Tech giants urge Supreme Court to improve cellphone privacy, stop warrantless location tracking
Firms argue that the Fourth Amendment needs to be adapted for modern timesBy Rob Thubron
Tech companies often get criticized for snooping on their customers, but many of these industry giants are now arguing for better privacy rights. They say that law enforcement shouldn't be able to access people's cellphone data without a warrant, and they're taking their objections to the US Supreme Court.
Over a dozen tech firms signed a 44-page amicus brief on Monday. They "believe the Court should refine the application of certain Fourth Amendment doctrines to ensure that the law realistically engages with Internet-based technologies and with people's expectations of privacy in their digital data."
Airbnb, Apple, Cisco, Dropbox, Evernote, Facebook, Google, Microsoft, Mozilla, Nest Labs, Oath (formerly Yahoo), Snap, Twitter, and Verizon - the only telecoms company to sign up - put their names on the amicus, which joins other friend-of-the-court briefs from media firms, academics, and advocacy groups.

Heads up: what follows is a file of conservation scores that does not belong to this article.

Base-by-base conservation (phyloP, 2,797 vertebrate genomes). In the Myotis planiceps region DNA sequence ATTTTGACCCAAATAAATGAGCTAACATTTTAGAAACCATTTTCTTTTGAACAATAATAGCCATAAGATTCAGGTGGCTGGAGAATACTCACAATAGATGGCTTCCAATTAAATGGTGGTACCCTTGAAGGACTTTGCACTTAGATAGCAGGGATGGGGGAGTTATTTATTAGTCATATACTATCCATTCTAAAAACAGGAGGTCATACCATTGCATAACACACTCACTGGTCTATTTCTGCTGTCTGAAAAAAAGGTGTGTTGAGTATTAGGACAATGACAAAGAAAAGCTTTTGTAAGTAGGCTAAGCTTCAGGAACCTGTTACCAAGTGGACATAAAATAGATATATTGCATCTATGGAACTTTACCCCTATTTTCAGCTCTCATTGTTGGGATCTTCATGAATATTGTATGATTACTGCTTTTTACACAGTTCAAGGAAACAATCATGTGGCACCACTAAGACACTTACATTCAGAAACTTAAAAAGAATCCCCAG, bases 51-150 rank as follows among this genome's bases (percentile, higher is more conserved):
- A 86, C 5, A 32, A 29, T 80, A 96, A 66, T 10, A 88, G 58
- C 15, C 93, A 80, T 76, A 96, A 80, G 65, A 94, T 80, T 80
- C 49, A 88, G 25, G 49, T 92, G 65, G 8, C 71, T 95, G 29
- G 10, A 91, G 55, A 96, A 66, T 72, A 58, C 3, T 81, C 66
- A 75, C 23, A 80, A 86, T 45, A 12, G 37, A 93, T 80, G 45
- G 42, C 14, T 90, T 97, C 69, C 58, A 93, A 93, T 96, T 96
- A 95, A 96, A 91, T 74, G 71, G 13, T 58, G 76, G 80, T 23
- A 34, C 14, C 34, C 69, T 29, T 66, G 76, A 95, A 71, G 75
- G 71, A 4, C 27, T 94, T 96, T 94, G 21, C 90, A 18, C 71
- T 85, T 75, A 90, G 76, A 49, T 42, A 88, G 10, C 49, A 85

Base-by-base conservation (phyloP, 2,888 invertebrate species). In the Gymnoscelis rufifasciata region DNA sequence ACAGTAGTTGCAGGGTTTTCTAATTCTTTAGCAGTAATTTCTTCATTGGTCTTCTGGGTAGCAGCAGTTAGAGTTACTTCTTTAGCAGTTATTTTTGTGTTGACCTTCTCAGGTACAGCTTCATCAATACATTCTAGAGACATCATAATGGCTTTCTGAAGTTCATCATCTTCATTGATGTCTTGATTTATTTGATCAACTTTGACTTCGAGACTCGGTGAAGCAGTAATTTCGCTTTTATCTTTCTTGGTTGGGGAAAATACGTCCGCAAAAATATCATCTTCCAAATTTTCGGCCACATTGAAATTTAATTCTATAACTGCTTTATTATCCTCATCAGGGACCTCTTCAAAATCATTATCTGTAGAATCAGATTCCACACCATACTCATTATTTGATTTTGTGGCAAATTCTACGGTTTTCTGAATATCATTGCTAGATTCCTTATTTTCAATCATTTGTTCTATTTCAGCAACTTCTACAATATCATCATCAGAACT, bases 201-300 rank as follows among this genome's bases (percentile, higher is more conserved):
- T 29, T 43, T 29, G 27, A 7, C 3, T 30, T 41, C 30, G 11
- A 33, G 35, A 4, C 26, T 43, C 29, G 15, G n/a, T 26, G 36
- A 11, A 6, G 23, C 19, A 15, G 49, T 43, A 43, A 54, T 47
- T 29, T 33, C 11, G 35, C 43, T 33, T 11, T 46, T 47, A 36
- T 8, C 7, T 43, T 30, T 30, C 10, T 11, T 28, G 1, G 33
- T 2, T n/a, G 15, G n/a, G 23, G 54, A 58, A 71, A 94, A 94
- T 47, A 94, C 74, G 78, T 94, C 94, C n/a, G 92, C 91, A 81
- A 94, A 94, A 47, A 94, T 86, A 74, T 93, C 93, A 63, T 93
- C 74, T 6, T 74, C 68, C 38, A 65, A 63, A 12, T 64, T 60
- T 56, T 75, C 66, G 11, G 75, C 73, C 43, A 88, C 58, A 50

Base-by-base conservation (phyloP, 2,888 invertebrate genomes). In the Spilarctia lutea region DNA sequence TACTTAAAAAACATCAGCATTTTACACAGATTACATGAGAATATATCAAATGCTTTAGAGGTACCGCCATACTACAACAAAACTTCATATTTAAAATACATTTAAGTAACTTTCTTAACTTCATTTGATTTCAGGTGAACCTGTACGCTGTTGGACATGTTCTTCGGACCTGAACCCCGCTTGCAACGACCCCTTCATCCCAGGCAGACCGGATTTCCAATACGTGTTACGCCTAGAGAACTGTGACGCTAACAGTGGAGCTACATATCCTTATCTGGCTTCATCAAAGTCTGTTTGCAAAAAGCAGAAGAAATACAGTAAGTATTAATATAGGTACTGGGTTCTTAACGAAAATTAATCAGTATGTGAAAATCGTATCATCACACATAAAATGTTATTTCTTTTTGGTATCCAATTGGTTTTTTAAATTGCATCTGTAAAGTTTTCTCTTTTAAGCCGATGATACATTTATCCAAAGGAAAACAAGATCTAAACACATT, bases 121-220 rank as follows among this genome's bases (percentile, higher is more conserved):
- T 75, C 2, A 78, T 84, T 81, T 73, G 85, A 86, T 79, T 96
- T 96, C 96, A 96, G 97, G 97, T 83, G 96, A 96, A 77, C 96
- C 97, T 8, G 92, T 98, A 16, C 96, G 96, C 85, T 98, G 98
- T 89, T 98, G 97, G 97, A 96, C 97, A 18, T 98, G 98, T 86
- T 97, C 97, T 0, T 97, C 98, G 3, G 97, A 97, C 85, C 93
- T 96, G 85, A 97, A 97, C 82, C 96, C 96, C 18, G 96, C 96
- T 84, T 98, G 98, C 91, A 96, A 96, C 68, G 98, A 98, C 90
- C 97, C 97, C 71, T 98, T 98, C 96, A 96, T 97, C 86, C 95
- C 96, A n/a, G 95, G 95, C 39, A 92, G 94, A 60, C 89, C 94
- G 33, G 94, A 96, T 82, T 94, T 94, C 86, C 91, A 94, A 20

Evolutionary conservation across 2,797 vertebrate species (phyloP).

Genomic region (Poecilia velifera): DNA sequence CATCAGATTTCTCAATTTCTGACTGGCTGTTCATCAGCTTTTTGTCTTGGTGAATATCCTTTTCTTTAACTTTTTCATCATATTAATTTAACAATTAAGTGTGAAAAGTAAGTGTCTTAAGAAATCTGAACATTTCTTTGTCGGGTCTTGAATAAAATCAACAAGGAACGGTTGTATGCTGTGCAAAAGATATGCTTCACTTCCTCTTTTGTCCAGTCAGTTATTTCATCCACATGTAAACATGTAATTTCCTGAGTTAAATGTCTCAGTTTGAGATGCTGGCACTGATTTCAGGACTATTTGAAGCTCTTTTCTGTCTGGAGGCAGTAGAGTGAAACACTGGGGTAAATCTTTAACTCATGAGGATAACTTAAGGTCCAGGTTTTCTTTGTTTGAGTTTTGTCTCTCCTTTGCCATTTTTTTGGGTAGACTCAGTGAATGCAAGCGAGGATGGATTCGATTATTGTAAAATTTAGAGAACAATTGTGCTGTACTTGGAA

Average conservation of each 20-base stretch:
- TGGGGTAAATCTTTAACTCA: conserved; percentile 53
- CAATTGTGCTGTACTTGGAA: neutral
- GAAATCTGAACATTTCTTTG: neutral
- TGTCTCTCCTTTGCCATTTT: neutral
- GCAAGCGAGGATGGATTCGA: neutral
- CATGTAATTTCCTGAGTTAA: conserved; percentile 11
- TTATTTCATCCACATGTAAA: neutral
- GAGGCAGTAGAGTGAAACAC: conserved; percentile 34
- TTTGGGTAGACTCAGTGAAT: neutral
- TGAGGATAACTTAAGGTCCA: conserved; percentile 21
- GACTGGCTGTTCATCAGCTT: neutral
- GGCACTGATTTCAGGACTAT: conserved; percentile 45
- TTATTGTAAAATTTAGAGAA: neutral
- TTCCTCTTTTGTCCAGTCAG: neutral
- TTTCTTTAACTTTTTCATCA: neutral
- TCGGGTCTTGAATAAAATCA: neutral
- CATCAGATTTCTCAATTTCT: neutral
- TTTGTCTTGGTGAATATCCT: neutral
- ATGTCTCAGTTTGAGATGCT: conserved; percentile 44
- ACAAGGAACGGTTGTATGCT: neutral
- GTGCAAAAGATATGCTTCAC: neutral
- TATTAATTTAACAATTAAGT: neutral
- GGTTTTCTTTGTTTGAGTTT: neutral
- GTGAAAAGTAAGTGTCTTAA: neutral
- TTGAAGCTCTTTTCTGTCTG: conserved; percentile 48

The case in question involves an appeal by Timothy Carpenter, who was convicted in 2013 of a series of armed robberies against Radio Shack and T-Mobile stores. In 2011, authorities obtained cell phone data from his wireless carrier - without a warrant - that placed him near several of the crimes using "cell site location information." He was later sentenced to 116 years in prison.
Carpenter says that the lack of a court warrant amounts to an unreasonable search and seizure - a violation of his fourth amendment rights. But an appeals court disagreed last year, ruling that no warrant was required.
The ACLU, which is representing Carpenter, is suing to have the location data removed as evidence. It said the Supreme Court is expected to hear arguments this fall, adding that the companies' brief was a "robust defense of their customers' privacy rights in the digital age."
The brief also stated that most Americans presume these type of requests require a warrant. "No constitutional doctrine should presume that consumers assume the risk of warrantless government surveillance simply by using technologies that are beneficial and increasingly integrated into modern life," states the filing.